Just one month after he graduated, Kevin Dent probably learned one of the more important lessons of his life.
Kevin represented the State of Georgia and Thomson High School in the "Industrial Motor Control" competition at the SkillsUSA Championships.
"I learned I liked it, and I learned this is what I want to do for the rest of my life," the upcoming college freshman said last week in an interview.
It's no wonder Kevin likes industrial motor control - the competition proved he's good at it. After winning regional and state competitions earlier in the year, Kevin came in sixth nationally.
Held in Kansas City, Mo., on June 25, the Championship involved approximately 5,000 students - all state contest winners - competing in 91 different trade fields, according to the website. Students work against the clock and each other, proving their expertise in certain occupations.
Vocational teacher Barry Arrington accompanied Kevin, who competed against approximately 30 students in the "industrial motor control" category, where he had to "wire up an elevator."
And while it was not Mr. Arrington's first time to the Championships, he said he really was no help to Kevin in the competition, because he didn't know anything about industrial motor control. He said he was "up front" with Kevin and his parents, Jeff and Dee Dent, and told them he would help him fill out the paper work to get there, but that was about all he could offer.
"And so, when you don't know what to expect, it really is a great feat to get sixth in the nation. So, he really did do a jam up job, and he represented Georgia well, and then on top of that, Thomson High School was really represented good there," Mr. Arrington said.
Not knowing what to expect, and then discovering his competitors did know what to expect was the hardest part of the competition for Kevin, who describes himself as "always driven to succeed."
"I was pretty satisfied with myself after talking to the others and hearing they attended a technical high school and they had coaches that had been there before. I didn't have any of that, so I was happy with sixth," Kevin said.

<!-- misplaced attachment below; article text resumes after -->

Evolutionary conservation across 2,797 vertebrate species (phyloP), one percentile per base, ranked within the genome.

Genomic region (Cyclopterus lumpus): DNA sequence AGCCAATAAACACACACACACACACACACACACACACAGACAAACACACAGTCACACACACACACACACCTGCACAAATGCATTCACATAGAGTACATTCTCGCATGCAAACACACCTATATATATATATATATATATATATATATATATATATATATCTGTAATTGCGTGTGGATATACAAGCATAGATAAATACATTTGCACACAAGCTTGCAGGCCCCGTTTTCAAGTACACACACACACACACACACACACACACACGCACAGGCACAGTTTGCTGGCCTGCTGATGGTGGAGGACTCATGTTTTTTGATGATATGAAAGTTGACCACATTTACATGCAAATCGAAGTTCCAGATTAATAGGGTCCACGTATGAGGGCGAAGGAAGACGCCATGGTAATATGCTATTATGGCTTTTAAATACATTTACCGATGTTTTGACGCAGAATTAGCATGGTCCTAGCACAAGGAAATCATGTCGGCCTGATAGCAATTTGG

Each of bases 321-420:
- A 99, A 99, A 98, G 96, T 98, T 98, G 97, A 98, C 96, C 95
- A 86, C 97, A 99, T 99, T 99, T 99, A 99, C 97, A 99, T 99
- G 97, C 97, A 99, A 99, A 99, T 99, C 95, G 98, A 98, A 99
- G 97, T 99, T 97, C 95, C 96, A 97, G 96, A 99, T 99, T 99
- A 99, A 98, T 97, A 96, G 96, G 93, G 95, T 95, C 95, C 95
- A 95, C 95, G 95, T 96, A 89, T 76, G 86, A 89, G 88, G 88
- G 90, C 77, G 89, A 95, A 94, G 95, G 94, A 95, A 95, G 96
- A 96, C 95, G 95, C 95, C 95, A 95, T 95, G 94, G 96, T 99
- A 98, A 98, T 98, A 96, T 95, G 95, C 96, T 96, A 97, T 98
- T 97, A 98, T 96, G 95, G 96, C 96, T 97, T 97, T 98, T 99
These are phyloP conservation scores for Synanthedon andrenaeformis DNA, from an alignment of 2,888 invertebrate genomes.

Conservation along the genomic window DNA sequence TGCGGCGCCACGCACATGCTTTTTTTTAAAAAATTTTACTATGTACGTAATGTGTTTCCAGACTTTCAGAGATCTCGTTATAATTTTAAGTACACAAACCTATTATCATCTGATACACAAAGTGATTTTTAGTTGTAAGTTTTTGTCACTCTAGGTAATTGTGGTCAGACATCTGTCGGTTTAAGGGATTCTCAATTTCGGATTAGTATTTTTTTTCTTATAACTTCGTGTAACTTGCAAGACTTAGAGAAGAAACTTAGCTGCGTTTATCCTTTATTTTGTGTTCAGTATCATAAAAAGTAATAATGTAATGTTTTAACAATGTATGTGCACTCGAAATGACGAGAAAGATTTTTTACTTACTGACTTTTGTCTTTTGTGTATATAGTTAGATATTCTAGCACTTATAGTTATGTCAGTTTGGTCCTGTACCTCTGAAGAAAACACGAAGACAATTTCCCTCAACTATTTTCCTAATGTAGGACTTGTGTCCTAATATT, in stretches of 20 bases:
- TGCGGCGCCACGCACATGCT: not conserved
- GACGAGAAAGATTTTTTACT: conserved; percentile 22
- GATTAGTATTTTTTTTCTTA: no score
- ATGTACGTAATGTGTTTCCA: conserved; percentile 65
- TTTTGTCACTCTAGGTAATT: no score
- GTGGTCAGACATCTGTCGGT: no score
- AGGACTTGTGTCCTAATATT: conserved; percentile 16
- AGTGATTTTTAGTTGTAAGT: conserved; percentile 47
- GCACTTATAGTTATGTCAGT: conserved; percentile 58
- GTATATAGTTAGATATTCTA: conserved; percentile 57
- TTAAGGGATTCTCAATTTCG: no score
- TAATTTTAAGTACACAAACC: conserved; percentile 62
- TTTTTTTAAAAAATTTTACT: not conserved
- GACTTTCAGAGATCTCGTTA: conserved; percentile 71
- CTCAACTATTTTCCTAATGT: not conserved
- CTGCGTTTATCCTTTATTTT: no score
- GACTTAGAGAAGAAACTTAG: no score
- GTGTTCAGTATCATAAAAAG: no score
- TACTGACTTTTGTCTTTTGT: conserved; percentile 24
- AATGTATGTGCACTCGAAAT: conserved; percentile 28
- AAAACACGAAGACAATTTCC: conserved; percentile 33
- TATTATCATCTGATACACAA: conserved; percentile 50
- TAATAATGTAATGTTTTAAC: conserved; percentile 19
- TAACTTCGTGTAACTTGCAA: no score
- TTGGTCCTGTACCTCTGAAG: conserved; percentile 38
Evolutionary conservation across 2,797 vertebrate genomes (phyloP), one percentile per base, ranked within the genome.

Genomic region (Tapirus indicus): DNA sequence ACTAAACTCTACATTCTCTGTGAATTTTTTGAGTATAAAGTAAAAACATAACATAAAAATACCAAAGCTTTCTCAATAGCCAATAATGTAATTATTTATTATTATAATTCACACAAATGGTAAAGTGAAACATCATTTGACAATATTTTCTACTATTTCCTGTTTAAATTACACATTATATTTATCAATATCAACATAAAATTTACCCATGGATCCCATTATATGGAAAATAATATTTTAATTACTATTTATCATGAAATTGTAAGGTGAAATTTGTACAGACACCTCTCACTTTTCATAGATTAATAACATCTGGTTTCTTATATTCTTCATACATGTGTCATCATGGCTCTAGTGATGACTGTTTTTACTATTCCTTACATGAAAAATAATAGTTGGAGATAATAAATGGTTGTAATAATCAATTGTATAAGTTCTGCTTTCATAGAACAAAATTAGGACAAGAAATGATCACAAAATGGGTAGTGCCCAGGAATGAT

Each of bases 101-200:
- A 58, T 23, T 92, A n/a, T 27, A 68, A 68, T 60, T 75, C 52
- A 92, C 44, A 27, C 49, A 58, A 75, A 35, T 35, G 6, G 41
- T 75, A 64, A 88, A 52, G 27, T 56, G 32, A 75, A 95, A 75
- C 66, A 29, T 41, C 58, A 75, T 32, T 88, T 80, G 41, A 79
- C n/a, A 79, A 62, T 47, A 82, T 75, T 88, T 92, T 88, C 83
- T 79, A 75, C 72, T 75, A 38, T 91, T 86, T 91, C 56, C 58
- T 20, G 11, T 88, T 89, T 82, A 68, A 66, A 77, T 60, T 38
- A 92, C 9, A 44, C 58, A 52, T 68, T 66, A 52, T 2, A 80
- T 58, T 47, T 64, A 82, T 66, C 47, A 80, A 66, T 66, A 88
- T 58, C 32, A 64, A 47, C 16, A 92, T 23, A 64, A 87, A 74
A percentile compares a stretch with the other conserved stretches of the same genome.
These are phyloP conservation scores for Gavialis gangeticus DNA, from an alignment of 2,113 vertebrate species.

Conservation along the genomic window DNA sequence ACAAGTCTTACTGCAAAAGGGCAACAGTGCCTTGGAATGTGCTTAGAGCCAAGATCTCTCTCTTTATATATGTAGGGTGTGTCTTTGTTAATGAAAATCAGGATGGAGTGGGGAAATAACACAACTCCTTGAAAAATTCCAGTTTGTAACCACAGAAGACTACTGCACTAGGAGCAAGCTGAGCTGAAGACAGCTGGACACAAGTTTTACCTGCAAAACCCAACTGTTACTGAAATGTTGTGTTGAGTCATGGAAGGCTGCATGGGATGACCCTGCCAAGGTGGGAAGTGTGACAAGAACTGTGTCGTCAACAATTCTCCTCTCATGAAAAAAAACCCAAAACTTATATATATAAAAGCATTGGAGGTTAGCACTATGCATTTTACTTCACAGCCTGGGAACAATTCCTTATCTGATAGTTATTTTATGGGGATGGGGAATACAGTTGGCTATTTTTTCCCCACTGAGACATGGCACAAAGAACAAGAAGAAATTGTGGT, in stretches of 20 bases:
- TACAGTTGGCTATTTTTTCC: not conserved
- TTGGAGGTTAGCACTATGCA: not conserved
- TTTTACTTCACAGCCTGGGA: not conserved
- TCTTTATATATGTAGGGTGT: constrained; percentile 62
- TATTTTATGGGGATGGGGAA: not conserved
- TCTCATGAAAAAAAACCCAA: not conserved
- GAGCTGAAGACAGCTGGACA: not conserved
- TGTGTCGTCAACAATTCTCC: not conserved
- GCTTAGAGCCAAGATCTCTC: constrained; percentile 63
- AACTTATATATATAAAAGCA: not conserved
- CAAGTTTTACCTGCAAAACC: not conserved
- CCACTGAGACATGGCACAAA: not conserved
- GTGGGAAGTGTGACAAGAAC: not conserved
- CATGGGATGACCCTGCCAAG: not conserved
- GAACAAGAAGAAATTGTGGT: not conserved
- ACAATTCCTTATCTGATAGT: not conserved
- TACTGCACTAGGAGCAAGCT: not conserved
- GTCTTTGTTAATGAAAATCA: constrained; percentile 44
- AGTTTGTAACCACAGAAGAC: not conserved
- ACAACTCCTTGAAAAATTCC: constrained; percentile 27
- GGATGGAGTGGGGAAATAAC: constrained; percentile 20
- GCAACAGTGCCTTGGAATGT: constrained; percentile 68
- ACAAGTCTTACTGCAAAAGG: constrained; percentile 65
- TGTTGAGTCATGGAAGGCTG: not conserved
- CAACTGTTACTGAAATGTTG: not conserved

Industrial motor control is wiring motors and other machines to operate, according to Mr. Arrington. He said in the real world, it is used in industrial plants where pumps and machines operate. The construction teacher described the process as punching a button and a motor comes on, then it reaches a certain temperature or certain amount of time, and it shuts off and the next motor will "kick on."
"It's not actually wiring for lights or outlets, it's more like what it says - controlling motors," Mr. Arrington said. "It's really a thought process. You have to sit back and really think about it and see how you can make this work and then that work."
Because the skill is not included in the Georgia curriculum, Mr. Arrington said it's never really been covered in class. Kevin picked it up from his father, who owns Dent Electrical Control. Kevin said his father set up a work station at their house, and Kevin worked on it every day. He entered the competition with the hopes of winning a scholarship. Which he did, but it was to IEC, and he turned it down so that he can attend Georgia Southern in the fall. There, he will take an electrical engineering course that's part of the Georgia Tech program.
"I grew up a Georgia (University of Georgia) boy, so it's a good thing that I'm going to Southern, so I won't actually have to be on the Tech campus," he said with a laugh.
In addition to the scholarship, Kevin received an offer from Georgia Power Co. to work a co-op with them, which he said he will take advantage of.
"It was an experience I couldn't ask more of, because I met people and it opened doors for me," he said.
And he doesn't plan on closing those doors. Because he came so close to winning the Championship with little experience and no coach, Kevin said he's considering returning next year for the next grade-level of competition.
"It's eating at me that I didn't win," he said. "I wasn't prepared because I didn't know what to expect. So, I'm considering going again."